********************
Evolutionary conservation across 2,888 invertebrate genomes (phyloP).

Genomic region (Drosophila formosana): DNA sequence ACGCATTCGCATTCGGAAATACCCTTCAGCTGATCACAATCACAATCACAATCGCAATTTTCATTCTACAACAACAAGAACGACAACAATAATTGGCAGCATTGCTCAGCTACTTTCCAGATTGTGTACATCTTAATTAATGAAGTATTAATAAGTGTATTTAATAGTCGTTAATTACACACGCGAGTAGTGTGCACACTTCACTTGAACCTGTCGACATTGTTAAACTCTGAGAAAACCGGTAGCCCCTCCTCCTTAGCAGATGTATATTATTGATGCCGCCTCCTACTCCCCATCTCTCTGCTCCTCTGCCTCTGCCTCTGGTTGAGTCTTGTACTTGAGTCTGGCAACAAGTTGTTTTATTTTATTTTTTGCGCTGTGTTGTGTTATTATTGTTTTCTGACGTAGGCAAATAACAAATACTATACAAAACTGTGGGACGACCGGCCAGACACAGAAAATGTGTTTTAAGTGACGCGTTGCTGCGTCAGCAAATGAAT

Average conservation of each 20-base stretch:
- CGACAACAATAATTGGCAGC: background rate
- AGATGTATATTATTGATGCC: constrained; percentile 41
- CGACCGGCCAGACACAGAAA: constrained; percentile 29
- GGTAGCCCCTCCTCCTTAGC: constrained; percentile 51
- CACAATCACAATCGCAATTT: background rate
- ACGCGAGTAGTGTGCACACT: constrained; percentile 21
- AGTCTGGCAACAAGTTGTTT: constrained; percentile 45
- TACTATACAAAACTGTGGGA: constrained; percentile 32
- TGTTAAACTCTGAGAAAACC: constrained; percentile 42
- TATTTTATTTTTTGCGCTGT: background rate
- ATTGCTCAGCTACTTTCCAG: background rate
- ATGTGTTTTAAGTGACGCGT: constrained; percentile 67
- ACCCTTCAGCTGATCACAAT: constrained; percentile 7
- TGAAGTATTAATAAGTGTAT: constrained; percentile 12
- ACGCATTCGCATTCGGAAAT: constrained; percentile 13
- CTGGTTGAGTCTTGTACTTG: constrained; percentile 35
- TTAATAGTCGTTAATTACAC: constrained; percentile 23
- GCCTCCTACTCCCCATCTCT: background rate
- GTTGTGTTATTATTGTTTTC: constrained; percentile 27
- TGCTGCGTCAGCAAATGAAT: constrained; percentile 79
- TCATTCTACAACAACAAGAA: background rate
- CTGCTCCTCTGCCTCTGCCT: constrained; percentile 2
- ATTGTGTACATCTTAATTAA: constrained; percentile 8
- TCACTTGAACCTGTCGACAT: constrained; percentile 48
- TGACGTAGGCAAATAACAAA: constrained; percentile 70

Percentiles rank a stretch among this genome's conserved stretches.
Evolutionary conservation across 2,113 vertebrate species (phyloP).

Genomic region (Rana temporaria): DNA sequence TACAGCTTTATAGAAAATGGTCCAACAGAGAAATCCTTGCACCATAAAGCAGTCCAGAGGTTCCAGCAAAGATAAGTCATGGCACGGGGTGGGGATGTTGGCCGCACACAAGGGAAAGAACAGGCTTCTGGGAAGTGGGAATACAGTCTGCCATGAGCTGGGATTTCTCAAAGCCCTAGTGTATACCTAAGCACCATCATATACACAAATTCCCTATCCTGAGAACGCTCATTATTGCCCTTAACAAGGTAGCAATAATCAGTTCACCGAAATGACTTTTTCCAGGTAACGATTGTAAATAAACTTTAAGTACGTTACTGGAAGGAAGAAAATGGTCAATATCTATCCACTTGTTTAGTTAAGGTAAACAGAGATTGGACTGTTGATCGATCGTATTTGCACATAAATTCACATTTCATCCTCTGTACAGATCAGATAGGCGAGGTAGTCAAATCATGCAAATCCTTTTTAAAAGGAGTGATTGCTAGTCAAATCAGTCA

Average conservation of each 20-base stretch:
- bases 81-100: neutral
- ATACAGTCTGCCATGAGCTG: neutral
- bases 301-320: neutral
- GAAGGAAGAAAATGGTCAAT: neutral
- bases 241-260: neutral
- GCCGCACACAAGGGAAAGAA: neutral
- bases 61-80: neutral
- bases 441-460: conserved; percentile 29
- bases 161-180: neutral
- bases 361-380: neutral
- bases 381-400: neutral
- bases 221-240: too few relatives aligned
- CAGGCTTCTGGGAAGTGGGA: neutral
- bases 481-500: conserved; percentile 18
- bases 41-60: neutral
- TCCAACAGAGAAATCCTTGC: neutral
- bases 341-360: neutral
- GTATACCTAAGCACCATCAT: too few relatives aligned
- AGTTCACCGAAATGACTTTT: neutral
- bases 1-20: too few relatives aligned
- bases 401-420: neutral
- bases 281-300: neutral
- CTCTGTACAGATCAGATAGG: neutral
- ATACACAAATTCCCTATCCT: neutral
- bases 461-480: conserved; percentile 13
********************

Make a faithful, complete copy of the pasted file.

Evolutionary conservation across 2,888 invertebrate genomes (phyloP).

Genomic region (Drosophila formosana): DNA sequence ACGCATTCGCATTCGGAAATACCCTTCAGCTGATCACAATCACAATCACAATCGCAATTTTCATTCTACAACAACAAGAACGACAACAATAATTGGCAGCATTGCTCAGCTACTTTCCAGATTGTGTACATCTTAATTAATGAAGTATTAATAAGTGTATTTAATAGTCGTTAATTACACACGCGAGTAGTGTGCACACTTCACTTGAACCTGTCGACATTGTTAAACTCTGAGAAAACCGGTAGCCCCTCCTCCTTAGCAGATGTATATTATTGATGCCGCCTCCTACTCCCCATCTCTCTGCTCCTCTGCCTCTGCCTCTGGTTGAGTCTTGTACTTGAGTCTGGCAACAAGTTGTTTTATTTTATTTTTTGCGCTGTGTTGTGTTATTATTGTTTTCTGACGTAGGCAAATAACAAATACTATACAAAACTGTGGGACGACCGGCCAGACACAGAAAATGTGTTTTAAGTGACGCGTTGCTGCGTCAGCAAATGAAT

Average conservation of each 20-base stretch:
- CGACAACAATAATTGGCAGC: background rate
- AGATGTATATTATTGATGCC: constrained; percentile 41
- CGACCGGCCAGACACAGAAA: constrained; percentile 29
- GGTAGCCCCTCCTCCTTAGC: constrained; percentile 51
- CACAATCACAATCGCAATTT: background rate
- ACGCGAGTAGTGTGCACACT: constrained; percentile 21
- AGTCTGGCAACAAGTTGTTT: constrained; percentile 45
- TACTATACAAAACTGTGGGA: constrained; percentile 32
- TGTTAAACTCTGAGAAAACC: constrained; percentile 42
- TATTTTATTTTTTGCGCTGT: background rate
- ATTGCTCAGCTACTTTCCAG: background rate
- ATGTGTTTTAAGTGACGCGT: constrained; percentile 67
- ACCCTTCAGCTGATCACAAT: constrained; percentile 7
- TGAAGTATTAATAAGTGTAT: constrained; percentile 12
- ACGCATTCGCATTCGGAAAT: constrained; percentile 13
- CTGGTTGAGTCTTGTACTTG: constrained; percentile 35
- TTAATAGTCGTTAATTACAC: constrained; percentile 23
- GCCTCCTACTCCCCATCTCT: background rate
- GTTGTGTTATTATTGTTTTC: constrained; percentile 27
- TGCTGCGTCAGCAAATGAAT: constrained; percentile 79
- TCATTCTACAACAACAAGAA: background rate
- CTGCTCCTCTGCCTCTGCCT: constrained; percentile 2
- ATTGTGTACATCTTAATTAA: constrained; percentile 8
- TCACTTGAACCTGTCGACAT: constrained; percentile 48
- TGACGTAGGCAAATAACAAA: constrained; percentile 70

Percentiles rank a stretch among this genome's conserved stretches.
Evolutionary conservation across 2,113 vertebrate species (phyloP).

Genomic region (Rana temporaria): DNA sequence TACAGCTTTATAGAAAATGGTCCAACAGAGAAATCCTTGCACCATAAAGCAGTCCAGAGGTTCCAGCAAAGATAAGTCATGGCACGGGGTGGGGATGTTGGCCGCACACAAGGGAAAGAACAGGCTTCTGGGAAGTGGGAATACAGTCTGCCATGAGCTGGGATTTCTCAAAGCCCTAGTGTATACCTAAGCACCATCATATACACAAATTCCCTATCCTGAGAACGCTCATTATTGCCCTTAACAAGGTAGCAATAATCAGTTCACCGAAATGACTTTTTCCAGGTAACGATTGTAAATAAACTTTAAGTACGTTACTGGAAGGAAGAAAATGGTCAATATCTATCCACTTGTTTAGTTAAGGTAAACAGAGATTGGACTGTTGATCGATCGTATTTGCACATAAATTCACATTTCATCCTCTGTACAGATCAGATAGGCGAGGTAGTCAAATCATGCAAATCCTTTTTAAAAGGAGTGATTGCTAGTCAAATCAGTCA

Average conservation of each 20-base stretch:
- bases 81-100: neutral
- ATACAGTCTGCCATGAGCTG: neutral
- bases 301-320: neutral
- GAAGGAAGAAAATGGTCAAT: neutral
- bases 241-260: neutral
- GCCGCACACAAGGGAAAGAA: neutral
- bases 61-80: neutral
- bases 441-460: conserved; percentile 29
- bases 161-180: neutral
- bases 361-380: neutral
- bases 381-400: neutral
- bases 221-240: too few relatives aligned
- CAGGCTTCTGGGAAGTGGGA: neutral
- bases 481-500: conserved; percentile 18
- bases 41-60: neutral
- TCCAACAGAGAAATCCTTGC: neutral
- bases 341-360: neutral
- GTATACCTAAGCACCATCAT: too few relatives aligned
- AGTTCACCGAAATGACTTTT: neutral
- bases 1-20: too few relatives aligned
- bases 401-420: neutral
- bases 281-300: neutral
- CTCTGTACAGATCAGATAGG: neutral
- ATACACAAATTCCCTATCCT: neutral
- bases 461-480: conserved; percentile 13